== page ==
Republic of the Philippines
National Police Commission
Camp BGen Rafael T Crame, Quezon City
E-mail: This email address is being protected from spambots. You need JavaScript enabled to view it.


Reference Number ACG-CSB 071821213

         The following information was obtained from different cyber security sources for notification to all parties concerned pursuant to the mandate of the Philippine National Police Anti-Cybercrime Group (PNP ACG) and classified as “Restricted” pursuant to the PNP Regulation 200-012 on Document Security and Impact Rating as high based on PNP Information Communication Technology (ICT) Security Manual s.2010-01 p. 22 and p.129.


         Cross-site scripting (also known as XSS) is a web security vulnerability that allows an attacker to compromise the interactions that users have with a vulnerable application. It allows an attacker to circumvent the same origin policy, which is designed to segregate different websites from each other. Cross-site scripting vulnerabilities normally allow an attacker to masquerade as a victim user, to carry out any actions that the user is able to perform, and to access any of the user's data. If the victim user has privileged access within the application, then the attacker might be able to gain full control over all of the application's functionality and data.


         Cross-site scripting works by manipulating a vulnerable web site so that it returns malicious JavaScript to users. When the malicious code executes inside a victim's browser, the attacker can fully compromise their interaction with the application.

         You can confirm most kinds of XSS vulnerability by injecting a payload that causes your own browser to execute some arbitrary JavaScript. It's long been common practice to use the alert() function for this purpose because it's short, harmless, and pretty hard to miss when it's successfully called. In fact, you solve the majority of our XSS labs by invoking alert() in a simulated victim's browser.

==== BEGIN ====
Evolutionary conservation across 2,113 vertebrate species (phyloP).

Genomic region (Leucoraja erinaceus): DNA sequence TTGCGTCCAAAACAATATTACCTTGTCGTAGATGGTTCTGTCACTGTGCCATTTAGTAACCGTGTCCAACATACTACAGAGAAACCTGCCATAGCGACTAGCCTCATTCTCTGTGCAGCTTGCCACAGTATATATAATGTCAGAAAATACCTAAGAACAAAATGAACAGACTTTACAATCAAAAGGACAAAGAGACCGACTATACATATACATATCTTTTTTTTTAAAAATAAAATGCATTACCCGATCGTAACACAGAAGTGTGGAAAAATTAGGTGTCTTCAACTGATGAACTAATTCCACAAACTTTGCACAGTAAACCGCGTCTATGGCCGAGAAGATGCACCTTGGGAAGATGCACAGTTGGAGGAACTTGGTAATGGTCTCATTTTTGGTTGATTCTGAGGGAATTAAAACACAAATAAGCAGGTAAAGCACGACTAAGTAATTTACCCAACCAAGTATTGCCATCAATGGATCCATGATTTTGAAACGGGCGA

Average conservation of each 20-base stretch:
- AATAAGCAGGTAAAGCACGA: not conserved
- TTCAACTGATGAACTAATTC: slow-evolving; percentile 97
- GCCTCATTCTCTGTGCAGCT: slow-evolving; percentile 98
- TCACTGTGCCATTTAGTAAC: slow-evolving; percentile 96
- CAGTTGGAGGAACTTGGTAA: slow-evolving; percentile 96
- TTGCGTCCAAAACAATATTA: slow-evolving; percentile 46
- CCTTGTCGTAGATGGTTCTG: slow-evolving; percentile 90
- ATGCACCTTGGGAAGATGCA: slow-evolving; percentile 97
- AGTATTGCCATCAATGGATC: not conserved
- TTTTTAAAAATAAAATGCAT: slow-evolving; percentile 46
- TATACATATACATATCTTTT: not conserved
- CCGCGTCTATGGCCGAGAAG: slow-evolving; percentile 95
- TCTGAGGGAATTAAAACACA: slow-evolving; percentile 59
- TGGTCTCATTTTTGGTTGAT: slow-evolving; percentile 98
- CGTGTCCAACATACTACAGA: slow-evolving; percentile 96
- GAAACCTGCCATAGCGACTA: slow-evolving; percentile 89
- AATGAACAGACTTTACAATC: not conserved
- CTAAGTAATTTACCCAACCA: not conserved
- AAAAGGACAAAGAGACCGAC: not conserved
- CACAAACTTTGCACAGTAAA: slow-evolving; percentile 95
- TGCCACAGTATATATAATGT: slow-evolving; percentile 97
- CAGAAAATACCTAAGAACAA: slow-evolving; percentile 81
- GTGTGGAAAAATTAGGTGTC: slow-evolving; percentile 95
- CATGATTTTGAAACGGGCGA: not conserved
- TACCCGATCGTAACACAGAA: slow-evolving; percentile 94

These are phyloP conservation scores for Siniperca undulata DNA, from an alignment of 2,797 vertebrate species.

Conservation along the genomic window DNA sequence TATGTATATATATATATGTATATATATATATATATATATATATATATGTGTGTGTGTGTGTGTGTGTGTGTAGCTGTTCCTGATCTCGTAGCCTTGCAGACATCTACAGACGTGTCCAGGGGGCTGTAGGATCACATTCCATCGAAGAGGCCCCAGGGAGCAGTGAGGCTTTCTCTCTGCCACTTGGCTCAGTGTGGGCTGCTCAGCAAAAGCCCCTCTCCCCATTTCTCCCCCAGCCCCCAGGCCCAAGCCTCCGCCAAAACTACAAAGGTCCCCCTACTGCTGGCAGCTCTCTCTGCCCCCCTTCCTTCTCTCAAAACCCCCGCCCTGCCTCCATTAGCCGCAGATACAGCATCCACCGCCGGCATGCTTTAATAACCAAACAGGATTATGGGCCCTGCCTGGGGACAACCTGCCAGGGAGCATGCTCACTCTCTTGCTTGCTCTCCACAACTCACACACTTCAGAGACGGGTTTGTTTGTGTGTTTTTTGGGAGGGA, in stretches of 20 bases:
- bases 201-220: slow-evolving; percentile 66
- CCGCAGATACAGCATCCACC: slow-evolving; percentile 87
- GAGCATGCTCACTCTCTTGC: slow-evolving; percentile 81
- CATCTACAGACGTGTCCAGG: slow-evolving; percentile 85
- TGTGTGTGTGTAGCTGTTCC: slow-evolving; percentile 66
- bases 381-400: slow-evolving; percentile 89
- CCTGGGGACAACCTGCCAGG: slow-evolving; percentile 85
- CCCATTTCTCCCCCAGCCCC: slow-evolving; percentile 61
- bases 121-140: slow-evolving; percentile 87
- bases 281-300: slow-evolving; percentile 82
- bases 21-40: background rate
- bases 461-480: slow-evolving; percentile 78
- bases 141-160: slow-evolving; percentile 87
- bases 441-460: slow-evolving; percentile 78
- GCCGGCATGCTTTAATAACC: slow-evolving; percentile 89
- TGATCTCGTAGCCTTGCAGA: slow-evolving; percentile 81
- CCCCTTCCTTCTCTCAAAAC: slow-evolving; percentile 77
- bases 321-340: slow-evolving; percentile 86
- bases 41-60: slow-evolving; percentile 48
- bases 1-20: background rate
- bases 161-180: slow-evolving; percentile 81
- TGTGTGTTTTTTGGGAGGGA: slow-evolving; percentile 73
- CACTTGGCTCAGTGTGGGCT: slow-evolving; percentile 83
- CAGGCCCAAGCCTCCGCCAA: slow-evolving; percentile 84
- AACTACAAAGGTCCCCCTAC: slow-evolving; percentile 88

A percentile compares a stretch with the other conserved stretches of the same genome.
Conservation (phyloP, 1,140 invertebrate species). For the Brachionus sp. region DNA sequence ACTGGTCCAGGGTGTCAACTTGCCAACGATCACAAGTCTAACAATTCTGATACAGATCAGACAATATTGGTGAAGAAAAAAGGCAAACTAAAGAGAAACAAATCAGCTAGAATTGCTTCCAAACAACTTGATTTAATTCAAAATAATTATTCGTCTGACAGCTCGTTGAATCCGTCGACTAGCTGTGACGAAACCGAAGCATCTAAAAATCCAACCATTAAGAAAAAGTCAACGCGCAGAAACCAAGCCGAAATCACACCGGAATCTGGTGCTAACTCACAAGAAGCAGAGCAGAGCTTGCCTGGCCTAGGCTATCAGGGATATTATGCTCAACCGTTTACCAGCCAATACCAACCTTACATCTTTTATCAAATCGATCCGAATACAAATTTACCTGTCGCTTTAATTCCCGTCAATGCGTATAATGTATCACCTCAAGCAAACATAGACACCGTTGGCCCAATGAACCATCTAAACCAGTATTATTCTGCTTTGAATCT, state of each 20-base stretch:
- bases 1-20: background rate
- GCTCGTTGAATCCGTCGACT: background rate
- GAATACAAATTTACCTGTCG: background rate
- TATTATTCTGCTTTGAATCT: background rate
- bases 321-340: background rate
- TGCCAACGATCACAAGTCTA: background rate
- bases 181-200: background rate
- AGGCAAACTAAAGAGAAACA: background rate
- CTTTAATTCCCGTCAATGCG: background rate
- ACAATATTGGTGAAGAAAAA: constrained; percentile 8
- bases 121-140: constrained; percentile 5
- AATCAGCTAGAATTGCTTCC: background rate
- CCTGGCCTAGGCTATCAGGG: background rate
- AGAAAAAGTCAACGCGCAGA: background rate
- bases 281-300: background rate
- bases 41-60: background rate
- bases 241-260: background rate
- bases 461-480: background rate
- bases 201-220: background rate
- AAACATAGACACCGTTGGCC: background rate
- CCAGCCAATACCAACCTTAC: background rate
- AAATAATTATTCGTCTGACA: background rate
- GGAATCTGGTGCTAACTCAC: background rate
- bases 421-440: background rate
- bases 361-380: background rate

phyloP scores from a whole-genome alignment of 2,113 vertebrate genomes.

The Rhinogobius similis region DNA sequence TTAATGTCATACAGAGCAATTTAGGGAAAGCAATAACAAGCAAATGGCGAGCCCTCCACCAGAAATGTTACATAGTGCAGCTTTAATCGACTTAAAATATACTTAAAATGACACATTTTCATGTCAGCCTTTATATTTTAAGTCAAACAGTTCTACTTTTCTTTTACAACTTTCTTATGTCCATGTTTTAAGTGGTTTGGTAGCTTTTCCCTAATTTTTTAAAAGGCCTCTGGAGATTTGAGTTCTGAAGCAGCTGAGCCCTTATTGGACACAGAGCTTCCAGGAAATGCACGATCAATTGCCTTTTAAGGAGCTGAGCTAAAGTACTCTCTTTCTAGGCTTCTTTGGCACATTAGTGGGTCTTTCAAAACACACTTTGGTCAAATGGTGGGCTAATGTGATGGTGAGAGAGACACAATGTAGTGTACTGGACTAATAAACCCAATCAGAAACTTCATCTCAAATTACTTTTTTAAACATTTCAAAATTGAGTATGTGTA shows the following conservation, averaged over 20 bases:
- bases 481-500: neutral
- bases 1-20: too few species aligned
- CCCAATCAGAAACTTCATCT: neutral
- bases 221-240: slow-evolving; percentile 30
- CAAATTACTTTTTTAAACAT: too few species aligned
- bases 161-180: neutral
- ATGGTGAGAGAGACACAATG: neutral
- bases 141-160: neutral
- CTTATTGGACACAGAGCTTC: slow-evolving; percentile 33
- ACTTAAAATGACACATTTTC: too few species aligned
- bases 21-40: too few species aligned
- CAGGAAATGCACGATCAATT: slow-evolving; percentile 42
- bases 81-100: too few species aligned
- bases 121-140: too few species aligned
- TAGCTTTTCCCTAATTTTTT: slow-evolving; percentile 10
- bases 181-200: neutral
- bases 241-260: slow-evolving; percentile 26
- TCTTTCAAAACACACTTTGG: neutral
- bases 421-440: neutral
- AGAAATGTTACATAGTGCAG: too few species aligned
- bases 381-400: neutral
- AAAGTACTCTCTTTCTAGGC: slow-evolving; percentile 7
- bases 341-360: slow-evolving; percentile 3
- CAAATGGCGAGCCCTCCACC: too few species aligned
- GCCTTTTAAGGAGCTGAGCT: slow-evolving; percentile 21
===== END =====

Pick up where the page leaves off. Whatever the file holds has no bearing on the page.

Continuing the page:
Unfortunately, there's a slight hitch if you use Chrome. From version 92 onward (July 20th, 2021), cross-origin iframes are prevented from calling alert(). As these are used to construct some of the more advanced XSS attacks, you'll sometimes need to use an alternative PoC payload. In this scenario, we recommend the print() function. If you're interested in learning more about this change and why we like print(), check out our blog post on the subject.

As the simulated victim in our labs uses Chrome, we've amended the affected labs so that they can also be solved using print(). We've indicated this in the instructions wherever relevant.



            All PNP personnel as well as the public are advised to follow the tips to avoid the CROSS-SITE SCRPTING (XSS):


  • Keep software updated - Cybercriminals and developers are in a constant arms race, with the former hunting tirelessly for vulnerabilities and the latter working to patch them. If you aren’t judicious about updating software or applications, you give cybercriminals the chance to take advantage of any known vulnerabilities.
  • Sanitize Input Fields - Making financial transactions on an unsecured public Wi-Fi networkis an easy way to give your personal information to prospective hackers. Because public Wi-Fi is open to anyone, they will often insert themselves in between you and the internet in order to capture the sensitive data you're sending. Always make sure you use cash apps on a secure, password-protected network.
  • Use Client- and server-side form validation - Validating all form submissions allows you to check the data on a form before it’s accepted by the server. Typically, client-side form validation is done by utilizing JavaScript to confirm that only data deemed “acceptable” is being used before submitting it to the web server. As an additional safeguard, server-side validation should always be used in tandem with client-side validation. Server-side validation means the server also sanitizes the data before evaluating and accepting it.
  • Use a web application firewall- As cyberattacks become more advanced and prevalent, a good best practice is to use a WAF that can filter bad bots and other malicious threats away from your website. Think of a WAF as the gatekeeper to your website, preventing cross-site scripting attacks before they’re executed. When shopping for a WAF, look for a provider that protects against the latest andthe most common types of attacks.


        For additional information, please refer to the following websites:





            Please contact PMAJ ROVELITA ROBIÑOS AGLIPAY Police Community Relations Officer thru e-mail address This email address is being protected from spambots. You need JavaScript enabled to view it. or contact us on telephone number (632) 723 0401 local 7483 for any inquiries related to this CYBER SECURITY BULLETIN.